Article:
“Frank’s vision of the Eastern Shore” by Stewart Butler
As a student at Salem College, I had the privilege of briefly coming to MESDA in the mid 1970s for a research tutorial with Frank Horton. I found him to be charming, humble, intelligent, and most of all passionate about his collection which had been the genesis of the Museum of Early Southern Decorative Arts.
His hands-on approach to collecting and to research was defining and made an indelible mark on my 20 year-old self. A few years later, when my husband’s family supported the gift of restoration for Cherry Grove Parlor, I was once again at MESDA celebrating Frank’s vision of Eastern Shore architecture in a space that was filled with 18th century period furniture, paintings, and other objects. That evening was memorable as well, particularly as I recall the beautiful reception was by candlelight!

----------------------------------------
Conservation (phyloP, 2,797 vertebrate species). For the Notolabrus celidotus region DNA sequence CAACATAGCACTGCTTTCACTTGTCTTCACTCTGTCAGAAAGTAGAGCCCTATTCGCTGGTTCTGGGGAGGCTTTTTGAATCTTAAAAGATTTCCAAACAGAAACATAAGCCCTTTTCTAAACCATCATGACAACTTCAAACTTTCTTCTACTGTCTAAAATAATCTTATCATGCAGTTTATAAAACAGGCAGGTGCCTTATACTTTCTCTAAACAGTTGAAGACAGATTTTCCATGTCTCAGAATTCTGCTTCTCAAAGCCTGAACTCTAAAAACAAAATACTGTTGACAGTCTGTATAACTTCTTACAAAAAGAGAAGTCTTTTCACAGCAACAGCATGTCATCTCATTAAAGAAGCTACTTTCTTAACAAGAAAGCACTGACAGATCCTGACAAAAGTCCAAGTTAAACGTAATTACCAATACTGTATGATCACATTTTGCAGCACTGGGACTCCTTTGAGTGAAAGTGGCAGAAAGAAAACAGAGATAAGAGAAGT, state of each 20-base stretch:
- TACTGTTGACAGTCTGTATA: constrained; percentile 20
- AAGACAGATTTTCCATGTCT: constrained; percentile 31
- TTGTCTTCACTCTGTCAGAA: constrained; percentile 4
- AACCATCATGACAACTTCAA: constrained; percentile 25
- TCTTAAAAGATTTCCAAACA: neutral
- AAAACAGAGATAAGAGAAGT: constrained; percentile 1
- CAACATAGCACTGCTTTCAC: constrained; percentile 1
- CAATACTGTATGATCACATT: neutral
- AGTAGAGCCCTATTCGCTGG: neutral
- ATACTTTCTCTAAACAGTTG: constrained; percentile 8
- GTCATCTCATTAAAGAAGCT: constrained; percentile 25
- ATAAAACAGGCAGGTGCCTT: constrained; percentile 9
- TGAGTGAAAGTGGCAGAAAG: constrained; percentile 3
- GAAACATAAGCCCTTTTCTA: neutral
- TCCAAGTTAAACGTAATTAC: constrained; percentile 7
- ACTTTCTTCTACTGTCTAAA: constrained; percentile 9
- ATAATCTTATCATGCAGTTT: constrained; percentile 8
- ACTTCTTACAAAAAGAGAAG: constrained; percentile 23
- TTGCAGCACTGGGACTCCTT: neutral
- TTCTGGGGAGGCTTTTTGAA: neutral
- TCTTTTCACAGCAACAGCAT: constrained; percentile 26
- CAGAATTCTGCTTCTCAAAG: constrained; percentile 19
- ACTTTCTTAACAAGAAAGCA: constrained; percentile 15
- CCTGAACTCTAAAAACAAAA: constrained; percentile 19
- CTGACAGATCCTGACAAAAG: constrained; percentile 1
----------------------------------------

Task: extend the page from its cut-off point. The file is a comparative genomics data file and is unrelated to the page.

30 years later, as I find myself about to celebrate my fifth year working for MESDA, I recognize that Frank’s presence as historian, collector, researcher and teacher lingers in this Museum as a beloved figure that guides the guides, inspires the staff, and always impresses our guests with a legacy that is unforgettable to all that knew, loved, respected, and admired this icon of southern culture.
Happy Birthday Frank!
Stewart Butler, North Carolina